Who are We?

Mascha Fehse and Licia Soldavini

Mascha Fehse is an architect and urban practitioner. Licia Soldavini is a sociologist, urbanist and teacher. They have both collaborated on many community-based construction projects with and within the collective constructlab. For this gathering, Mascha and Licia expand on their long-term research project drawing on feminist, inclusive and safer models for self-organised groups to be more careful, caring and responsible. Who we are is created as a space and process of questioning collective norms around economics, collaboration, self-governance, building and making.

Who are We? is a discursive, self-reflexive event format that strives to accompany its participants’ independent spatial and artistic practices of sensible, urban transformation. Its first session happened in 2020 in Berlin.

The usage of the plural pronoun “we” is a common phenomenon within critical urban practices, initiatives and political alliances, and suggests a solid cohesion of groups and networks. At the same time, if we look behind the scenes of such practices, we find ourselves in underwhelmingly conservative and non-transparent structures, ambivalent power relations, (over-)working in precarious conditions, disconnected from the representation and recognition of the results of “our” work.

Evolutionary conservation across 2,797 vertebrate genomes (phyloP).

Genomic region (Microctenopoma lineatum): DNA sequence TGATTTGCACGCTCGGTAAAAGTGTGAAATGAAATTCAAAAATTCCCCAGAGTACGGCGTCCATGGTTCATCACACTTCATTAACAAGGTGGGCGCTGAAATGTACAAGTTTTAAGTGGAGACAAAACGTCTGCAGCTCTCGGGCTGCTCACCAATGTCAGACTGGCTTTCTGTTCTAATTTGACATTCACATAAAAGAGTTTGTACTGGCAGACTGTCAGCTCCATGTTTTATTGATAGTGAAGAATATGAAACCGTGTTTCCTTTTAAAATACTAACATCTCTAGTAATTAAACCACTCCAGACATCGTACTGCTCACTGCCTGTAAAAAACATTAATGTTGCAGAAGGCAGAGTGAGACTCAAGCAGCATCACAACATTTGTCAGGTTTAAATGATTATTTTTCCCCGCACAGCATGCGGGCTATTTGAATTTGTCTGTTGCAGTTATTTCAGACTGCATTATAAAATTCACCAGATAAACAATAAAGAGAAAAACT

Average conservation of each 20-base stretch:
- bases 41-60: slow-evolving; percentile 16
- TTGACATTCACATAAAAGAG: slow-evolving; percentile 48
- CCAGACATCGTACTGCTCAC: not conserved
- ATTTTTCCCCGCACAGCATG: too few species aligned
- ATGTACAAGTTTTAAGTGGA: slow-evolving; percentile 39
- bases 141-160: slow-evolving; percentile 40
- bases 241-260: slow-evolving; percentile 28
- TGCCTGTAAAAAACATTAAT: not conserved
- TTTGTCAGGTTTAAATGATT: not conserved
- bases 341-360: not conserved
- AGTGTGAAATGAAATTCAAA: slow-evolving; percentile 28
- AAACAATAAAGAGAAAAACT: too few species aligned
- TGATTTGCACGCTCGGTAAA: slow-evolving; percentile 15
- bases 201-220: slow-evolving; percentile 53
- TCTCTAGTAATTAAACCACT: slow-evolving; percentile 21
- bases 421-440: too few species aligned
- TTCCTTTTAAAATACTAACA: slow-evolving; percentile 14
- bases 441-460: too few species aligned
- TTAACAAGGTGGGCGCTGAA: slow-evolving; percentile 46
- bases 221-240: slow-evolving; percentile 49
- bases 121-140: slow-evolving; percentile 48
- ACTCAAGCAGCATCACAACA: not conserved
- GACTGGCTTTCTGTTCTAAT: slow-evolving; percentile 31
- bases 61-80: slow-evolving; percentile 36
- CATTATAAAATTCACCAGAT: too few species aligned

The aim of this initiative is to encourage a discussion of “our” organisations from within: Who belongs to creative and politically engaged collective structures? What are the existing power structures? Which communication and decision-making cultures are prevailing? Which projects, spaces, cities “we” conceive, design and build accordingly? How do they influence the way “our” city is produced and represented?

The initiative provides spaces of encounter with researchers, practitioners and activists, in order to practice a necessary, empowering and enriching self-criticism, to create bonds and develop resilience tactics against shared challenges. It also provides an intimate and safe space – currently reserved to FLINTA* persons – in which to express doubts and concerns, to gather inspiring experiences and thoughts, and imagine possible ways to act together.